Friday, May 25, 2012

Book review: The Museum of Innocence

The first 100 pages or so made me consider many times why I was reading the book at all (it came highly recommended) and why didn't Kemal bey just move-on. Why stay there? And moreover, why call it innocence when nothing could have been further away? Why color something purportedly black and white like carnal desires in shades of gray by waving brushes of grandeur on it? Why not just admit it for what it was, why not just smack the monkey, massage the seal, walk the cobra and then do something else?

However, by the time his first year of misery was over, I understood him better. His misery was not a choice. His misery was a way of life. His innocence was blindness and denial, but it still reeked of innocence. He lived in Turkey, he lived the life of a rich man, and though the poor there thought that wealth would cure them of their illnesses, he lived not very differently.

However, still some 500 pages deep, I have to admit that I pitied him. I empathized with him but I always had an inkling that I would never do that myself and I felt a smack of pride as I attributed that to common sense and rationality. I lived 8 years of his life walking down his streets, looking at things he looked at, feeling what he felt, and imbuing his very essence. I could foretell the turn the story would take. I shuddered and steeled myself when Kemal Bey asked for the keys of his Chevy in inebriated state and I read each of his ensuing actions with resignation. However, being aware of a few red herrings along the way, I was almost relaxed when the inevitable happened. Then I understood F├╝sun's point of view and it shook me to the core.

This was the second time (about 600 pages deep) I almost put the book down, feeling equally miffed at having foretold the events and at the cliche. And I would have been wrong.

I would have missed the playfulness of Orhan Pamuk, which is evident in the last few chapters (they are choking full of self-references and unnerving honestly). But, more importantly, I would have missed the last chapter, especially the last line, of the book. That was the redeeming feature of the book which makes it my first five star book of this year.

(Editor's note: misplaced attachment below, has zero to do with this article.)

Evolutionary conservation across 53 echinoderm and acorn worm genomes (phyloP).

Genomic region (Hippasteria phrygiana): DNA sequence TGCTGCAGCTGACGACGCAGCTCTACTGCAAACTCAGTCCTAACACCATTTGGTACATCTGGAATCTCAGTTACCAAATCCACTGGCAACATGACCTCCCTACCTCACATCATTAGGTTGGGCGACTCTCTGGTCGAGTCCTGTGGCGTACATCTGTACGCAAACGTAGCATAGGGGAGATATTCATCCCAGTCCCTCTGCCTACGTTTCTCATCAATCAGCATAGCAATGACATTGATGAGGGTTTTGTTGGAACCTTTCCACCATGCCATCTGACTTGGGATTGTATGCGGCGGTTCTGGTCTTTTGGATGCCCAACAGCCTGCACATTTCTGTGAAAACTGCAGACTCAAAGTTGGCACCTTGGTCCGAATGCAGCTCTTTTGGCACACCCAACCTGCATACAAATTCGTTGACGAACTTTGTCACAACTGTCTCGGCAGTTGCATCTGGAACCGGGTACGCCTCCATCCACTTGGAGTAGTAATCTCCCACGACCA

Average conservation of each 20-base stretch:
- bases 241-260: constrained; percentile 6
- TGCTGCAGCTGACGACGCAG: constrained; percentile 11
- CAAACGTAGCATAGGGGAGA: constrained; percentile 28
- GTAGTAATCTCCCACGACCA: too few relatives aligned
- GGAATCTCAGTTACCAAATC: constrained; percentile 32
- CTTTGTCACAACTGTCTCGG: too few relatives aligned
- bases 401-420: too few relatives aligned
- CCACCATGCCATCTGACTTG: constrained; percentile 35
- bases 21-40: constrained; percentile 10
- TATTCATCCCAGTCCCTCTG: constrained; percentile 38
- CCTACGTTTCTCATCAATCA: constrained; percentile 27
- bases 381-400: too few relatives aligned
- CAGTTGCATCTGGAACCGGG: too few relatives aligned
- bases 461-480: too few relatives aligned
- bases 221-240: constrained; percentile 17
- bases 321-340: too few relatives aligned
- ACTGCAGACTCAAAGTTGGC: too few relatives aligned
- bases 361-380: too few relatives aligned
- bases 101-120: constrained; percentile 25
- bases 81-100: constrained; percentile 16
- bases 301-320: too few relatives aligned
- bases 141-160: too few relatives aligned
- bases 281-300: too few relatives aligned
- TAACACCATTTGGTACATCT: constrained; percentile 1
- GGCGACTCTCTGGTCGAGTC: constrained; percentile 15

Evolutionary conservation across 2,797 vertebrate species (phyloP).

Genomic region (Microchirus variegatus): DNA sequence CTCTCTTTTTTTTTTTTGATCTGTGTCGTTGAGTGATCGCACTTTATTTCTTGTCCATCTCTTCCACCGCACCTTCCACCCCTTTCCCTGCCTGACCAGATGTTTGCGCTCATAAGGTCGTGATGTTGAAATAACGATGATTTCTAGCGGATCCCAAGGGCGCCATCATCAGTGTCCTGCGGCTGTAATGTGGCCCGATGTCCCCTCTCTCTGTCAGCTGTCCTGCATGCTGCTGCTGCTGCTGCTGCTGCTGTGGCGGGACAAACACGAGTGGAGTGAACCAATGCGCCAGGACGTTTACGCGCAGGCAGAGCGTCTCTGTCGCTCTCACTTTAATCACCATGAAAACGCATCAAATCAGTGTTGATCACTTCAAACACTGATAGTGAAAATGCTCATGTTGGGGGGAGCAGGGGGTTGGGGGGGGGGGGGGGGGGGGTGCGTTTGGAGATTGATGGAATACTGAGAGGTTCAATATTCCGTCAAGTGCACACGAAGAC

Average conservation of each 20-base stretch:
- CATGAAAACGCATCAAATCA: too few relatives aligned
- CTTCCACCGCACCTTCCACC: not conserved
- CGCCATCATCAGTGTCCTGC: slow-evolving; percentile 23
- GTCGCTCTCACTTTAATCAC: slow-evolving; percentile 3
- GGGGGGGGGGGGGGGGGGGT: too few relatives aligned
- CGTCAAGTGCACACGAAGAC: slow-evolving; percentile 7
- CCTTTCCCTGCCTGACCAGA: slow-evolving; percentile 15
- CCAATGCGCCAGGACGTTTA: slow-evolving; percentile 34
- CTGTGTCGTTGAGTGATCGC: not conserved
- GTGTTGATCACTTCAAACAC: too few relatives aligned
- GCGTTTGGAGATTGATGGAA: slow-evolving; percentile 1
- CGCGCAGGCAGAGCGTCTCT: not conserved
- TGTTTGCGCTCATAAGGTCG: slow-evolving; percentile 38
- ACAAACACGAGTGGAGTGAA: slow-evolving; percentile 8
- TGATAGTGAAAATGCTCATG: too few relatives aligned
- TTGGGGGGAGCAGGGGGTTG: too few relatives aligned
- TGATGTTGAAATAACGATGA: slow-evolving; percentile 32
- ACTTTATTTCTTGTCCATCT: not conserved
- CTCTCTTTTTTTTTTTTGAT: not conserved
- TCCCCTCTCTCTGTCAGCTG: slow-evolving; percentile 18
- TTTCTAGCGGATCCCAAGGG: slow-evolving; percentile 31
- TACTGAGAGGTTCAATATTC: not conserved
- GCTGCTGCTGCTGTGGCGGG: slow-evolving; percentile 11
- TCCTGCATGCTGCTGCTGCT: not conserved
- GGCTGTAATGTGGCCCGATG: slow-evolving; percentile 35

The last line of the book is a twist in the tail of a 700+ pages long reptile which otherwise moves in a pragmatically love smitten manner. It contends very strongly with the last line of Love in the time of cholera. LITTOC is also one of my favorite books and it would be unfair to pit it against a book which I have just finished reading a few minutes ago.

However, I will not hold back one comment comparing the two. Both books span enormous period of time and they describe very personal moments of very closely knit lives. That is where the similarity ends, though. The tragic love story in The Meuseum of Innocence is beautifully told. It manages to suffuse the mundane with innocence and awe and elevate them to paragons of tokens of love. This is a story about love. It is about the idea of love. How lovers suffered for it, and how they inadvertently made others suffer for it. On the other hand, Love in the time of Cholera is a story about lovers. The idea of love finds its place, but that is not what sits at the core of the book. The mundane stays mundane, there is no explicit symbolic meaning attached to anything; all interpretation is left for the readers. People have more vices and virtues, but none of them is granted any grandeur.

In the end, I'll remember both books almost in the same way: for their love, and lovers with The Meuseum of Innocence being a little more innocent and a little less choleric than Love in the time of Cholera.

No comments: